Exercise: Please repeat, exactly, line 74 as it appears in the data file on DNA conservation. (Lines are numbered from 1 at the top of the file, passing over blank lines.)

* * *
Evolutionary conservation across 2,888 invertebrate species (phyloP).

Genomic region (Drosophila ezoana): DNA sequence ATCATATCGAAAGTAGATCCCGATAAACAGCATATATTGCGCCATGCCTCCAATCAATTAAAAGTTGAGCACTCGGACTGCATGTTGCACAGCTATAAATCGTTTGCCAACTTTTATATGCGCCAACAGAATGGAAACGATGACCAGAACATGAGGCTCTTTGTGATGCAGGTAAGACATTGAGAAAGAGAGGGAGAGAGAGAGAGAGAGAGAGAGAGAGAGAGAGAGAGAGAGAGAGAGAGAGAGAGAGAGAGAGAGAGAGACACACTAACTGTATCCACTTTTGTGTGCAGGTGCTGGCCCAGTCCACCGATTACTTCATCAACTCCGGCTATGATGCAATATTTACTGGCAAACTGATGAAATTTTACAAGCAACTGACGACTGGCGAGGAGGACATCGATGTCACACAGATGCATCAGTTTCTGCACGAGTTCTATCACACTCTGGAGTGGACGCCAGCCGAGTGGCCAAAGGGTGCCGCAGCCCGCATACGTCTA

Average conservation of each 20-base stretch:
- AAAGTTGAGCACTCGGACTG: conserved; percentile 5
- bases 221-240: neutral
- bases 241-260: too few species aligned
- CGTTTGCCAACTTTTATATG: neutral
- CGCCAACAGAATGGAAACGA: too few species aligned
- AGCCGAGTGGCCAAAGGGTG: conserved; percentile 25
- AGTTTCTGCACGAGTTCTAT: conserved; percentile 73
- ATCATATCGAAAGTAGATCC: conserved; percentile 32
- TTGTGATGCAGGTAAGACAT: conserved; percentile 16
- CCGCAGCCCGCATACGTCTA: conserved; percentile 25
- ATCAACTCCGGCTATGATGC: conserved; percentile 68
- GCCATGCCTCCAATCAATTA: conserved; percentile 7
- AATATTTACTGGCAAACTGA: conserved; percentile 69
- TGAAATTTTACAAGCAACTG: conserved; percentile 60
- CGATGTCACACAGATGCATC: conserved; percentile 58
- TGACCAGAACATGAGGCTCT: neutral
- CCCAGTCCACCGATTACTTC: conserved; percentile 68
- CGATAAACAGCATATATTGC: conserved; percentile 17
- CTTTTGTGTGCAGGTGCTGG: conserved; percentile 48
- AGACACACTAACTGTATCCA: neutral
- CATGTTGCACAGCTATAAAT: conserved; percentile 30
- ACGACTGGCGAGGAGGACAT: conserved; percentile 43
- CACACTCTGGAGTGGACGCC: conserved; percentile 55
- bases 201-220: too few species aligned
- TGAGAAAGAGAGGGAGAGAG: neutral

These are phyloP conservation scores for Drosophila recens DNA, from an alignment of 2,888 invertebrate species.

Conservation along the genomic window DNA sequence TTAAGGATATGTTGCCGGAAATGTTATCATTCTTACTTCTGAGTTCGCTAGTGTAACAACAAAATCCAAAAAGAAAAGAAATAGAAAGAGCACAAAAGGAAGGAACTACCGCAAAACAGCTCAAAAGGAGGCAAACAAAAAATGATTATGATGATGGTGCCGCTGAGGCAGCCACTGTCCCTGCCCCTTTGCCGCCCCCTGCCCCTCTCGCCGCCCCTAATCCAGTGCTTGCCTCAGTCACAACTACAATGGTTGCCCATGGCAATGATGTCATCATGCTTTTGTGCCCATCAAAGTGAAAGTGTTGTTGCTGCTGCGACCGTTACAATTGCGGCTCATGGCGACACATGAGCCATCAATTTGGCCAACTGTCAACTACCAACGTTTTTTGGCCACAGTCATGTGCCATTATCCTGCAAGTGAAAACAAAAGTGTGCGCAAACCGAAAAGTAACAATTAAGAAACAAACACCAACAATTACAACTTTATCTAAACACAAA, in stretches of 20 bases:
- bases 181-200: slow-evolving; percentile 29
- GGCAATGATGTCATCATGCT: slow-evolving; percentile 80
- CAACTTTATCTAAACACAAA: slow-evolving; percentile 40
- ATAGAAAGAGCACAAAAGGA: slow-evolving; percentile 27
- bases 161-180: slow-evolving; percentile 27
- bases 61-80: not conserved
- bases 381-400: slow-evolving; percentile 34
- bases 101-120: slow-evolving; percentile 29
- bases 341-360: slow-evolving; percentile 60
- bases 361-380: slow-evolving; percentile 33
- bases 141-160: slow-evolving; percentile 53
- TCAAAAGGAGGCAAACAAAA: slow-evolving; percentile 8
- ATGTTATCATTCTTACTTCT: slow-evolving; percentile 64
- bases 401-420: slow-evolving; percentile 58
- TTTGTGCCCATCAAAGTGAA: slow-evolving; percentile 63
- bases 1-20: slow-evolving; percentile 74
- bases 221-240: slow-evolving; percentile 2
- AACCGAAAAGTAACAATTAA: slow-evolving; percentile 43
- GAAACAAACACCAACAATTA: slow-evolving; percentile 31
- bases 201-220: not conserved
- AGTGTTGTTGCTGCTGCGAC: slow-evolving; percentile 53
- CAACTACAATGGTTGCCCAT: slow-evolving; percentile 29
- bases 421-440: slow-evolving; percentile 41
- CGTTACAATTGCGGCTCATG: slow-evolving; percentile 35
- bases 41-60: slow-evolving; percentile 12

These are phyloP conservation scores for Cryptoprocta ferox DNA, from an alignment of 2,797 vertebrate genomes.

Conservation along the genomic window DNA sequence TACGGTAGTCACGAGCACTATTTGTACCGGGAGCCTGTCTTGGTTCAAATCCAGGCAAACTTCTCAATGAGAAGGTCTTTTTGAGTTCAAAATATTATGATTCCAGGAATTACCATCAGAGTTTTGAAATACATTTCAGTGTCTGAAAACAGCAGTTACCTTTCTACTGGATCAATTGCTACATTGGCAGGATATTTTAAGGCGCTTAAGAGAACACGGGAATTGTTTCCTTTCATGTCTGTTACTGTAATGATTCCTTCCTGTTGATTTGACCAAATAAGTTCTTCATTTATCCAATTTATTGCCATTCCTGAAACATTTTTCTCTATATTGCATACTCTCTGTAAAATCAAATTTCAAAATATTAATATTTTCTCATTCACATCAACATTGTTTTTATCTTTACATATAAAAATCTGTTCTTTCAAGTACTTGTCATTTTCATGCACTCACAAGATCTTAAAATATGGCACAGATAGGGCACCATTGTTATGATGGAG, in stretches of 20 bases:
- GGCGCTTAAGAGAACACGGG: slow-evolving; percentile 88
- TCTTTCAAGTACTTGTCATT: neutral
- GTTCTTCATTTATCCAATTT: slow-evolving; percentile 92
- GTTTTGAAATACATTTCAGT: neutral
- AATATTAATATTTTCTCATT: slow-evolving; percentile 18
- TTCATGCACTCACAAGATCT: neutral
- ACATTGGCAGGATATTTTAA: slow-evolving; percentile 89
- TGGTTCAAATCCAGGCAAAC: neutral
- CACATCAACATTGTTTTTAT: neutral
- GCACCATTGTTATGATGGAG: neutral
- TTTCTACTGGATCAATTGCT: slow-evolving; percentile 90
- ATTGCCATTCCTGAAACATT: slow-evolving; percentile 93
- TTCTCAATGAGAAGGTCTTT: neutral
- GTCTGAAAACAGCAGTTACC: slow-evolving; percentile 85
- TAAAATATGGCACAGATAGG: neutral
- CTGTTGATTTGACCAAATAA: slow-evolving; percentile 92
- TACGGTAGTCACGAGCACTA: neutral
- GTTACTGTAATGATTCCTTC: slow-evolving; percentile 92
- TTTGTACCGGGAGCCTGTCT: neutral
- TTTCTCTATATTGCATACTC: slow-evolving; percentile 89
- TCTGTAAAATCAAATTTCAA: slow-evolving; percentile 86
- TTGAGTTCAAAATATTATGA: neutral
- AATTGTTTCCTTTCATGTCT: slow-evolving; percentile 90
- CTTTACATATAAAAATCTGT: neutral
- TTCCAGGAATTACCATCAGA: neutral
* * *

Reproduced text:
- TACGGTAGTCACGAGCACTA: neutral